Angel Figueroa (above) is a politico, which is one reason he says his first name the way you hear the word on American TV at Christmas. Of course, he speaks Spanish when pressing flesh in places where Latinos predominate. One such place is Roberto Clemente Park, a hillocky spot near downtown Reading, Pennsylvania. Clemente lies in the heart of the barrio, and Figueroa, who’s only 29, represents the area on Reading’s City Council. He won the seat four years ago with 343 votes to his Italian-American opponent’s 340, becoming the first Latino councilperson in the town’s history.
When Figueroa ran, Reading–population 81,000–was already 37 percent Latino, and today is estimated to be more so. Like Allentown, 40 miles to the east, Reading is an ailing industrial city that has been settled by Puerto Ricans from the New York City area.
Figueroa is one of them. “I was brought up in Jersey City,” he reminisced recently while puttering around the gut-rehabbed living room of a Reading row house (“It was a crack house!”) that he and his wife bought five years ago for $15,000. “I came from a typical poor Hispanic household. My dad worked in the garment industry in New York. He’s still there, on 34th and Seventh.”
Figueroa remembers “running the streets of the Lower East Side and Harlem as a teenager. Out of the four guys I ran with, two are dead now. In 1992 my mom gave me an ultimatum. She sent me to my uncle in Kutztown,” a rural Pennsylvania burg where Pennsylvania Dutch predominated. The uncle lived in a trailer park, and to Figueroa that was heaven. “A tree in my front window, fresh air–it was the best! My life changed completely.”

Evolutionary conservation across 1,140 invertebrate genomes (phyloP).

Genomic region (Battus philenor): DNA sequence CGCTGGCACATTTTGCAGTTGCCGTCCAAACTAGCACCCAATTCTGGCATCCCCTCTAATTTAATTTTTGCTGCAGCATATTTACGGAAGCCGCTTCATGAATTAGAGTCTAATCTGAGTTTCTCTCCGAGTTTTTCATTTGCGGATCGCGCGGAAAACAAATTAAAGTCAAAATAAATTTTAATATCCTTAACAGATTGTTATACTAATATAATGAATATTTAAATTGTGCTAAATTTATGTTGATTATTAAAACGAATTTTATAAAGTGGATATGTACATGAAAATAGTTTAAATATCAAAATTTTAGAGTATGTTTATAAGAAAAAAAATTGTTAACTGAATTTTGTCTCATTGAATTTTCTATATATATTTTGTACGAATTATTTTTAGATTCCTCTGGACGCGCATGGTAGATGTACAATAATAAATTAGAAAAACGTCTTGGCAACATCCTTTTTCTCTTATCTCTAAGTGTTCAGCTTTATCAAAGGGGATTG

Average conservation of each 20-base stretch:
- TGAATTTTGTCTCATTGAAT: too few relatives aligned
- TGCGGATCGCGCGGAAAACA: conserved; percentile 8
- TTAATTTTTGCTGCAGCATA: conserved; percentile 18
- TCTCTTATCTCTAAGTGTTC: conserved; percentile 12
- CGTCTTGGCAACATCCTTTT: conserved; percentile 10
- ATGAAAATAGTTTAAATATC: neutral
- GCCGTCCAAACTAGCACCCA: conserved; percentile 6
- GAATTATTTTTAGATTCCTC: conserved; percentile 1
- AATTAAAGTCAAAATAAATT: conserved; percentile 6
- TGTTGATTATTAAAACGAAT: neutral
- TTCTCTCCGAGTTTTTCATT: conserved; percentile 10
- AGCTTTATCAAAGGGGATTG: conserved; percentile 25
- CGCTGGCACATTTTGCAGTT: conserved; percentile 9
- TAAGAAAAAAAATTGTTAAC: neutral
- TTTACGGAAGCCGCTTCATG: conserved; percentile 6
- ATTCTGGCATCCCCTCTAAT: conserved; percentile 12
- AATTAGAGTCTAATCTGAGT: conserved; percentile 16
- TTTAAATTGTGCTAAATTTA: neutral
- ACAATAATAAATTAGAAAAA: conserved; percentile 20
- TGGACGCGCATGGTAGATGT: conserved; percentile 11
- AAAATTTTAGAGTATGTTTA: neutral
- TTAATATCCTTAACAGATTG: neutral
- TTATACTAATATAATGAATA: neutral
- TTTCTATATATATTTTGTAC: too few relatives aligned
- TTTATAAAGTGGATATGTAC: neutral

He did a stint in the Army and some college, then ended up working for a bank in Reading. He did so well that in 2000, a local activist group, the Hispanic Center, asked him to run for City Council. Today he’s still there. In addition, he runs I-LEAD, a leadership-skills school connected with the U.S. Justice Department’s Weed and Seed program.
Reading needs the help. Forty-three percent of Reading Latinos were living below the poverty level in 2000, the unemployment rate was almost 10 percent, and the murder rate in 2002 was four times the national average. For Latinos, Reading is also the second most segregated city in the country [see “Worlds Apart,” page 21].
Figueroa is optimistic that he and others will be able to turn things around. “Pennsylvania is the place where I was reborn,” he says. “And this city–five years from now it’s going to be the place to live. We Latinos are the future of Reading.” –DN